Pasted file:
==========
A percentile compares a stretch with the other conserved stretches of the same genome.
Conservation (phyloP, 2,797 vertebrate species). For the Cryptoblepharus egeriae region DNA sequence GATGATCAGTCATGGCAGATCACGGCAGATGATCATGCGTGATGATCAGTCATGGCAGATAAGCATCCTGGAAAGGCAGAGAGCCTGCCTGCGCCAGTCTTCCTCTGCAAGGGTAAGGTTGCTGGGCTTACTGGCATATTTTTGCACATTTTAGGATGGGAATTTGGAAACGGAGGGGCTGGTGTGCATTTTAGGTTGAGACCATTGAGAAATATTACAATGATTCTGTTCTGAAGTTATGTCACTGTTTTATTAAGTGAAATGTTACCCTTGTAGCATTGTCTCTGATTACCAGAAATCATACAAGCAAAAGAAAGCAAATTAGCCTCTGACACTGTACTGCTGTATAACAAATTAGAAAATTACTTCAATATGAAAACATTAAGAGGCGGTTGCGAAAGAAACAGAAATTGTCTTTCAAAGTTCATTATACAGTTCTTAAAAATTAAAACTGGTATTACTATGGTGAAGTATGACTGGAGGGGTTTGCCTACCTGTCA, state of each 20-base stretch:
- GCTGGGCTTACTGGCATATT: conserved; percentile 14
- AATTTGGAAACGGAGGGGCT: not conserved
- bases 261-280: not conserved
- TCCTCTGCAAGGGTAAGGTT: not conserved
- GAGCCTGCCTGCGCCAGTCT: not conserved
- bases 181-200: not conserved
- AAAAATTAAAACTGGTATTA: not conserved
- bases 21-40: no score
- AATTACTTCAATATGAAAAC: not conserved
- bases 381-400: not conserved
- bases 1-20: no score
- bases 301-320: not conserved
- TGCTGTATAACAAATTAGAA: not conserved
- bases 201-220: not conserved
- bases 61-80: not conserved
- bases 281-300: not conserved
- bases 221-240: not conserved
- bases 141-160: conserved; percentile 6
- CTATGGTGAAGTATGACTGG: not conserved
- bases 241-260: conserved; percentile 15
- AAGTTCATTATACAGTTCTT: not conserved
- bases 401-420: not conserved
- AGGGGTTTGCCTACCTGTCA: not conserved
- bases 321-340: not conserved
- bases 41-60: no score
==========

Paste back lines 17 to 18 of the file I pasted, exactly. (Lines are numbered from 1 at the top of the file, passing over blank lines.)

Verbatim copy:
- bases 61-80: not conserved
- bases 281-300: not conserved